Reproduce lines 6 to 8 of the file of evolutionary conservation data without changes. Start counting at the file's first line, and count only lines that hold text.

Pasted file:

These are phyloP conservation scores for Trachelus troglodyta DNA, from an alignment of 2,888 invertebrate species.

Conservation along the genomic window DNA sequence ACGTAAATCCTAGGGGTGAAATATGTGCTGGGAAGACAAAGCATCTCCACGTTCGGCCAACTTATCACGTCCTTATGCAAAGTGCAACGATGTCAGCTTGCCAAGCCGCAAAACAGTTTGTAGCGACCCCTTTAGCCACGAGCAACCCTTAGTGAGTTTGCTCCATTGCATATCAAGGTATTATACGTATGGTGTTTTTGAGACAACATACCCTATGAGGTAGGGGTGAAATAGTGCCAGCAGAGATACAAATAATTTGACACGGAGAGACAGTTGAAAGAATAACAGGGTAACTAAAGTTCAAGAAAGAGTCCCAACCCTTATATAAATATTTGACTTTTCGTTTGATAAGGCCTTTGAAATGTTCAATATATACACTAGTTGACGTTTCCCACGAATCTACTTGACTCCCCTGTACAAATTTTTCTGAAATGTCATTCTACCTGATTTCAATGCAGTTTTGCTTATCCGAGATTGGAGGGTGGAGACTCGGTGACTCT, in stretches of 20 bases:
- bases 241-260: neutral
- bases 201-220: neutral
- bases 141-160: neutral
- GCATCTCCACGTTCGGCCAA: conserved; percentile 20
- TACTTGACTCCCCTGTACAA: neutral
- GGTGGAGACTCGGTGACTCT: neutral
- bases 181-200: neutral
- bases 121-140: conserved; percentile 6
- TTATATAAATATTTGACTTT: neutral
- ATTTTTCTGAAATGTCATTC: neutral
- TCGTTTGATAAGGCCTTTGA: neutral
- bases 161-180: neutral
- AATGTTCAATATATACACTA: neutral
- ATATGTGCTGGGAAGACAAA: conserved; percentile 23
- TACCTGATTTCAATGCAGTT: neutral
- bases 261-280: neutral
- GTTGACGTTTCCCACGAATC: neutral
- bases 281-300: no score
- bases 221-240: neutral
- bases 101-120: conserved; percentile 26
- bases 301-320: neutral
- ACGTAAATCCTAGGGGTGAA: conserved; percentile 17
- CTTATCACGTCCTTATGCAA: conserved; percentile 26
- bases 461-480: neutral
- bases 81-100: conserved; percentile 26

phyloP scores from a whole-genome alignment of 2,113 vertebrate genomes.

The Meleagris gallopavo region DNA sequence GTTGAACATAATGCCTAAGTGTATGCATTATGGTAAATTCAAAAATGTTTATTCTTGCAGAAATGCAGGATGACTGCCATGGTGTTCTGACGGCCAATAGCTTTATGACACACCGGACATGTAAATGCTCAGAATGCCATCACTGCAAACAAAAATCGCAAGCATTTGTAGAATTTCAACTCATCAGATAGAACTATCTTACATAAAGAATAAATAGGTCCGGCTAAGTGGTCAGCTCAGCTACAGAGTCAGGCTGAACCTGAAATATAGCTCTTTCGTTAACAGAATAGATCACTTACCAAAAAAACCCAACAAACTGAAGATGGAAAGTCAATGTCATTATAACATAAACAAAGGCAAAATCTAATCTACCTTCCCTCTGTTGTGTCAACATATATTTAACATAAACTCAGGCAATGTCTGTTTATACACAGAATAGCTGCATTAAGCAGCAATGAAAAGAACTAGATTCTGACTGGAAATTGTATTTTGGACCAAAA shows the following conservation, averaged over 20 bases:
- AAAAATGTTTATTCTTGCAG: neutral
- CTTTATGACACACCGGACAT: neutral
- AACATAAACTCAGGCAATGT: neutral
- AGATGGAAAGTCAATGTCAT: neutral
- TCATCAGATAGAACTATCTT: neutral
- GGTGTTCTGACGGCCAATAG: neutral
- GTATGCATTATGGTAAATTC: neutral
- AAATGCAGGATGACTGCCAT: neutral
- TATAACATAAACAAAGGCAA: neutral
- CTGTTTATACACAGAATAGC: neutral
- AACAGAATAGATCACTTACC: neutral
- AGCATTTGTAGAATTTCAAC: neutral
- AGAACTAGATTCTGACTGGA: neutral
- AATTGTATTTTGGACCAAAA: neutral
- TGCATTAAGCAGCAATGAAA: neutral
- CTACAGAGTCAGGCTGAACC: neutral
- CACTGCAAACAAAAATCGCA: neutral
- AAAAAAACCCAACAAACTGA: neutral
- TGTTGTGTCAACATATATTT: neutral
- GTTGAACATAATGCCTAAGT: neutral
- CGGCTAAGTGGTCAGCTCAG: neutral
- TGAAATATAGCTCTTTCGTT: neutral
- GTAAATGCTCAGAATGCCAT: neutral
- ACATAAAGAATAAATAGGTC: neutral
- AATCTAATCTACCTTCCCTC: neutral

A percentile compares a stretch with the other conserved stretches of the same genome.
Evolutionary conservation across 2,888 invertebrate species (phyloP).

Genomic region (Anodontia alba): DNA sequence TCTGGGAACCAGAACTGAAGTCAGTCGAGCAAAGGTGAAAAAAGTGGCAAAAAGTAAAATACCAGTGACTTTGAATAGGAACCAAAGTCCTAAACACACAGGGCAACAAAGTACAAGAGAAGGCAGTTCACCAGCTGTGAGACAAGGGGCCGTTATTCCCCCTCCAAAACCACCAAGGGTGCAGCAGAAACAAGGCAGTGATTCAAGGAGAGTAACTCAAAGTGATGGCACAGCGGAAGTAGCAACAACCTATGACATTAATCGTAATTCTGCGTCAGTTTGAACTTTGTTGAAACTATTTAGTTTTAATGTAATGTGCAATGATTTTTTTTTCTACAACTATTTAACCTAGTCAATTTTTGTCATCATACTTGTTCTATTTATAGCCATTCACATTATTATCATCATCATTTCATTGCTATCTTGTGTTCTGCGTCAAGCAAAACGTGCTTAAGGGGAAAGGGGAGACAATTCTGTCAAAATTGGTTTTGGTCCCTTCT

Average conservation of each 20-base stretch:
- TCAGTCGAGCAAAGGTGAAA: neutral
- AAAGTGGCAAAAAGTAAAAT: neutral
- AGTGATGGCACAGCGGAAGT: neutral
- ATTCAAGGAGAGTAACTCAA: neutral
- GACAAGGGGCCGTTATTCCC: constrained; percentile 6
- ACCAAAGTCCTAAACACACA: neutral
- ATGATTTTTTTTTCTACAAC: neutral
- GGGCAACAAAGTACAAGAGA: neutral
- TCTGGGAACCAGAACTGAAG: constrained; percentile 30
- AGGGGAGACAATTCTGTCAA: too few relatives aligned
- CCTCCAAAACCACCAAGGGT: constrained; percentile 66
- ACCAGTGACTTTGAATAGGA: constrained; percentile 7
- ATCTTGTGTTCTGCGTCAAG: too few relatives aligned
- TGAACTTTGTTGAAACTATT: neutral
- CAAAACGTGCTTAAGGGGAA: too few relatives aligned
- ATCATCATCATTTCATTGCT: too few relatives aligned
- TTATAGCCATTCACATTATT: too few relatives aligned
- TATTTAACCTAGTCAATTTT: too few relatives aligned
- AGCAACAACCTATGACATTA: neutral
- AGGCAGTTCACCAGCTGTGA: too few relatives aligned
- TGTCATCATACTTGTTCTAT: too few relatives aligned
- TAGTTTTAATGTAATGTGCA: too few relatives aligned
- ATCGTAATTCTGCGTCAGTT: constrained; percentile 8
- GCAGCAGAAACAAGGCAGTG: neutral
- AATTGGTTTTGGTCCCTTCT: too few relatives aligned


- GCATCTCCACGTTCGGCCAA: conserved; percentile 20
- TACTTGACTCCCCTGTACAA: neutral
- GGTGGAGACTCGGTGACTCT: neutral